Economic hardships wrack Crimea following Russian annexation
In the below article, EFD Fellow Anna Borshchevskaya draws attention to Crimean economic difficulties that followed 2014 Russian annexation.
More than three months after Russian President Vladimir Putin annexed the Crimean peninsula from Ukraine and following a referendum widely condemned in the West and parts of Ukraine as illegitimate, economic hardship has worsened, according to Russian-language press reports.
While the Russian government’s tourism strategy describes Crimea as one of Russia’s most attractive destinations, Crimea’s famous resorts and beaches are empty during what is usually the busiest tourist season. Prices for food, medicine, transport, and other services rose significantly—often more than 25 percent, reports Gulnara Kurtalieva for Ukrinform.
The few and select benefits the Russian government has provided to Crimea—25 percent pension raises, and high salary increases for some in the military—do not appear to have offset the negative consequences of joining Russia, according to reports.
Costs for transit on city microbuses rose by 21 percent. “Simferopol mayor Viktor Ageev assures the people, among whom are those who have not received their salaries for several months, that this is inexpensive,” wrote Kurtalieva. “This is the lowest prices within the Russian Federation.”
Earlier, Ukrinform reported that real-estate prices began rising in Crimea as well, due to Crimea’s transition to Russia’s construction material market and Russian citizens’ wishes to purchase real-estate in Crimea.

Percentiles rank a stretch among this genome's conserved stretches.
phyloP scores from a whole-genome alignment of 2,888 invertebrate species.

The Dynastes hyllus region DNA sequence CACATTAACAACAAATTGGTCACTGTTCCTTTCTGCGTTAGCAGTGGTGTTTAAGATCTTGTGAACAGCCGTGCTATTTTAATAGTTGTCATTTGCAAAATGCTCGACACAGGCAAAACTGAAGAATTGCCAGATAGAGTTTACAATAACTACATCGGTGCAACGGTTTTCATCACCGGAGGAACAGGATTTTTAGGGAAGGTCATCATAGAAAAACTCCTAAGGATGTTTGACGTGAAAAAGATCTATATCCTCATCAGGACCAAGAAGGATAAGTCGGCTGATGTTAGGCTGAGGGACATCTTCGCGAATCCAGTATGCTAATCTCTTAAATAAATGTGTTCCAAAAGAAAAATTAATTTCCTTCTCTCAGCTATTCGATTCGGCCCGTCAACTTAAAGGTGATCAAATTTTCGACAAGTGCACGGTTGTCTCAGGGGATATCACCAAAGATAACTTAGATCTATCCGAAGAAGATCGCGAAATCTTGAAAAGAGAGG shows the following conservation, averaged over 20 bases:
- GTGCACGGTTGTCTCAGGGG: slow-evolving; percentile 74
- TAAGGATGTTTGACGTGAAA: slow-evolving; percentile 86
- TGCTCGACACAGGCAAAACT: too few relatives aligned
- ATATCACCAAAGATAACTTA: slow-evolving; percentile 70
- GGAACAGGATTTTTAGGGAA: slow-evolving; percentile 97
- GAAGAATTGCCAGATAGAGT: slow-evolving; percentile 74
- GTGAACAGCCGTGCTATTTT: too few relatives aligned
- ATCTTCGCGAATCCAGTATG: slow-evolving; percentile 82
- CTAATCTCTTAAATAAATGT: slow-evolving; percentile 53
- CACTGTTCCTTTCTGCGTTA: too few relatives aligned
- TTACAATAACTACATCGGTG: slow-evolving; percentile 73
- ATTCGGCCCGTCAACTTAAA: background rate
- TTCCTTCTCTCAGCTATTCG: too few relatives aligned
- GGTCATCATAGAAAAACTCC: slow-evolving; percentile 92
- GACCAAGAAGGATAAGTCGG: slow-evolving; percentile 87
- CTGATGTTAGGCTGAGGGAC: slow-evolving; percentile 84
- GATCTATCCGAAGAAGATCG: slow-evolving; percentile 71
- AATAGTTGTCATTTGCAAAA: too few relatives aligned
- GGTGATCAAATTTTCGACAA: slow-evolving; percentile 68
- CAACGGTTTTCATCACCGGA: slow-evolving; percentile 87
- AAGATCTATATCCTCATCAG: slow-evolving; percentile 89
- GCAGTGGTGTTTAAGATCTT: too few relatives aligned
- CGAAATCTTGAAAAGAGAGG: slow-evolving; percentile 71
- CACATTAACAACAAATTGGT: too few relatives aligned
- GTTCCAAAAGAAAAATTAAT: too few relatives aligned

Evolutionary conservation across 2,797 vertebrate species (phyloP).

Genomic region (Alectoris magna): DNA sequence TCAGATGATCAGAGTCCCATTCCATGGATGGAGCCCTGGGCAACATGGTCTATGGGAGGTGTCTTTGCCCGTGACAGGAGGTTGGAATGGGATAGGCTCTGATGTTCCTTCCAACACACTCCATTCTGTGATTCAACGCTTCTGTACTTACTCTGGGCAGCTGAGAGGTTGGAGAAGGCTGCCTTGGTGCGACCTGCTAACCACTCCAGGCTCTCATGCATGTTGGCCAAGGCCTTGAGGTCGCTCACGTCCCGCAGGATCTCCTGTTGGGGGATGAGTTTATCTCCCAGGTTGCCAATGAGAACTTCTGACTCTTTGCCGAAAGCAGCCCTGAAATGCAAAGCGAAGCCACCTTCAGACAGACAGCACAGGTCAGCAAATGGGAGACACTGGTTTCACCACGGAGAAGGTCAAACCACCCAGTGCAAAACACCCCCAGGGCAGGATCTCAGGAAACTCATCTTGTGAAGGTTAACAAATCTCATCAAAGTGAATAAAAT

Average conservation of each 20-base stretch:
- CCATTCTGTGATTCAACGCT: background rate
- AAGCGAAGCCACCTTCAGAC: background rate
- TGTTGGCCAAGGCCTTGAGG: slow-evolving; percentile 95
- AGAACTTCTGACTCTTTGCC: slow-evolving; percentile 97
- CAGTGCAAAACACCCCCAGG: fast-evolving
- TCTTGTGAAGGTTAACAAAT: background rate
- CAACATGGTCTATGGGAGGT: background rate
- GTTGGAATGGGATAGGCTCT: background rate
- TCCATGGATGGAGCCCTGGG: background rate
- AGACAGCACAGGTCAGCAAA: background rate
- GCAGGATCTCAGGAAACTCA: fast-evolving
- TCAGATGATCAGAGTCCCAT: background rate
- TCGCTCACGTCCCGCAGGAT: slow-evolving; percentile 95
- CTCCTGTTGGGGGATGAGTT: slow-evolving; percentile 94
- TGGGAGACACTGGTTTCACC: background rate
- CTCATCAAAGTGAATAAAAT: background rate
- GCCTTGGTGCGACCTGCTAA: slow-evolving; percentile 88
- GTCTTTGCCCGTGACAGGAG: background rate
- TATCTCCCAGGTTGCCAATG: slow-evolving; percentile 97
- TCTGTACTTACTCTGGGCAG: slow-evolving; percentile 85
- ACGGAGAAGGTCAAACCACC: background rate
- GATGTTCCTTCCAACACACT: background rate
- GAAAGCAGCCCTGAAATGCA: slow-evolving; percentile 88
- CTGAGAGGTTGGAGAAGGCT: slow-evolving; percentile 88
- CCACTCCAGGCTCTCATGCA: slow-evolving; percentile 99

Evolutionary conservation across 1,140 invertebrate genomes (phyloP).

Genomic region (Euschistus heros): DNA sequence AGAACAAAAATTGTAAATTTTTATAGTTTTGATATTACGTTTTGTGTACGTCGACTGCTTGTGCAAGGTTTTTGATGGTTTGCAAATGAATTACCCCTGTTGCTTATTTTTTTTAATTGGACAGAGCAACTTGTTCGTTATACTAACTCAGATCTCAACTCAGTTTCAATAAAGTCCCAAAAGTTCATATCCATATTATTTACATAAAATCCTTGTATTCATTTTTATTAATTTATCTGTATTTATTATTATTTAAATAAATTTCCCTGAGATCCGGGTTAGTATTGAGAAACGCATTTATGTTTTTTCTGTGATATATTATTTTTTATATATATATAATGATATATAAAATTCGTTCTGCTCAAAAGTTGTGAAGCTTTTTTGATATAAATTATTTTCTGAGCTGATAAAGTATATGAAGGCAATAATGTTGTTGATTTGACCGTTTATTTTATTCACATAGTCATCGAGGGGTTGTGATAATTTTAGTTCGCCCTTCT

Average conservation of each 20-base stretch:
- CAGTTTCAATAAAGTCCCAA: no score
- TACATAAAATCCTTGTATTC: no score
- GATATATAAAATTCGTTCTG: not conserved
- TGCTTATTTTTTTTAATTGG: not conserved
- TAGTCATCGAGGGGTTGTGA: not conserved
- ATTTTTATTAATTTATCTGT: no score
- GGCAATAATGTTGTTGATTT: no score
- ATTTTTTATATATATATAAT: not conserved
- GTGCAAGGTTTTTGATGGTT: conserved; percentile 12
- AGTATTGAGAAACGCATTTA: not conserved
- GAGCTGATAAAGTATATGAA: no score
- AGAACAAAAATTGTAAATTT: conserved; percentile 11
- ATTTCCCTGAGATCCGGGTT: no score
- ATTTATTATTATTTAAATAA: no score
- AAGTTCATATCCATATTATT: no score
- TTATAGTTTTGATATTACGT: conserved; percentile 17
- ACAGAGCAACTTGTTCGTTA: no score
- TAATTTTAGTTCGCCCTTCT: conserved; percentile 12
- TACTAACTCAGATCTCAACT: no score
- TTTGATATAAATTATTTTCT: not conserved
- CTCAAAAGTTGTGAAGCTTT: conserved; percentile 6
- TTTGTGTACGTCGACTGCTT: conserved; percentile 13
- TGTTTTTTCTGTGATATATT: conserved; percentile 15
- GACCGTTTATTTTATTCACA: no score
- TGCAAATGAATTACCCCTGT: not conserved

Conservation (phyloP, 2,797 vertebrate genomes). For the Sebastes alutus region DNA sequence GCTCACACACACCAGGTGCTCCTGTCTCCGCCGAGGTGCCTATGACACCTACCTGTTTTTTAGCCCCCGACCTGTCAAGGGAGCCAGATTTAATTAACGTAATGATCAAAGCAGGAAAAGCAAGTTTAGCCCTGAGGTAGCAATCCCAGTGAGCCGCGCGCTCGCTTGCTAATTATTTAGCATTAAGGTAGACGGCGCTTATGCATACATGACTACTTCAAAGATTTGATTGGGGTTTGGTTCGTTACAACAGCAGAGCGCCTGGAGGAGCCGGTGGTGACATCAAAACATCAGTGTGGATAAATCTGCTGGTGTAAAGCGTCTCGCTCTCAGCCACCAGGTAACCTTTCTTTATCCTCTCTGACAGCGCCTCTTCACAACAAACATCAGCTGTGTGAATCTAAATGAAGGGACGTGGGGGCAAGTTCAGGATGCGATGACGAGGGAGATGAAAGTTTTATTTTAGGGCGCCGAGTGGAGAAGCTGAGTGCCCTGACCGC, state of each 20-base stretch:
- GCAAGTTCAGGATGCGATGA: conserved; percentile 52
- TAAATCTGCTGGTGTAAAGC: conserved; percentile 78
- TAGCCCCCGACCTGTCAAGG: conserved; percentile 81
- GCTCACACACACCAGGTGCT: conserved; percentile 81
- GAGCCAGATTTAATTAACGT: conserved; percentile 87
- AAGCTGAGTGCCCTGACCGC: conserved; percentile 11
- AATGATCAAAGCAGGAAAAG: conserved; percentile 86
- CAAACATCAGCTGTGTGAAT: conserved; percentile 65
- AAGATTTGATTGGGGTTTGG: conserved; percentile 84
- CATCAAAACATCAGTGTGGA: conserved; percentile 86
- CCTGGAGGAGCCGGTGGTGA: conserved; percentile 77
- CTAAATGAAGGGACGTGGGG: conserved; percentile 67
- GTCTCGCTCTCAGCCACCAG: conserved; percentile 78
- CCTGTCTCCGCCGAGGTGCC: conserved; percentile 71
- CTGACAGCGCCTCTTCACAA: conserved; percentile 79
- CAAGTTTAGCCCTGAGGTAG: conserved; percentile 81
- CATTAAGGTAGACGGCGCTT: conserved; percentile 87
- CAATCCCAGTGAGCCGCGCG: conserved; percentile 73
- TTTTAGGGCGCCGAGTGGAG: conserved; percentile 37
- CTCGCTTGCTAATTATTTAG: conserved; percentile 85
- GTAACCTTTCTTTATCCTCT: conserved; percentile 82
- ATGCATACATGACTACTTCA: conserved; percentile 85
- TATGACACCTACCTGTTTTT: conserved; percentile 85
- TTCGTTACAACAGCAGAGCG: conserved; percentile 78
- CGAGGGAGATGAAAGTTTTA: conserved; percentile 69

“Crimea was always interesting to Russian citizens, and now this interest is quite high. It manifests itself in the desire to buy some real estate in Crimea and it objectively moves prices,” said Vladimir Nikolov, Crimea’s Construction and Architecture minister, as reported by Ukrinform.
Nikolov added that prices for construction material are rising. While deliveries of construction supplies from mainland Ukraine to Crimea stopped, their deliveries from Russia have not normalized.
On May 9, Russia’s Victory Day, Russian President Vladimir Putin came to Crimea. Victory Day celebrates Russia’s victory in World War II and the holiday celebrations are traditionally infused with Russian patriotism.
Crimea greeted Putin with a major parade. Some cheered and thanked Putin for joining their peninsula to Russia.
However, Gazeta.ru found that many did not share these sentiments. In response to the question of how their life has changed since joining Russia, some described losing their jobs. For example, according to one Crimean resident, some lost jobs in the technical sector because since joining Russia it became necessary to purchase licenses from Russia, which companies could not afford.
Others lost life savings after the Ukrainian National Bank made it illegal for Ukrainian banks to continue operating in Ukraine. “We have a young family, we saved for an apartment for five years. We kept our money in Privatbank,” said one Crimean resident. “And now, when Ukrainian banks have left Crimea, it turned out that Russia will only return to us 700 thousand [rubles]. But we had approximately a million two hundred … how can we return the entire sum?!”
“During the electoral campaign to join Russia,” added another resident, “we were promised that we would get everything back.”
Indeed, as Crimea was preparing to receive Putin on Victory Day, Crimeans reportedly stood in long lines outside banks throughout the entire peninsula.
This article was originally published here.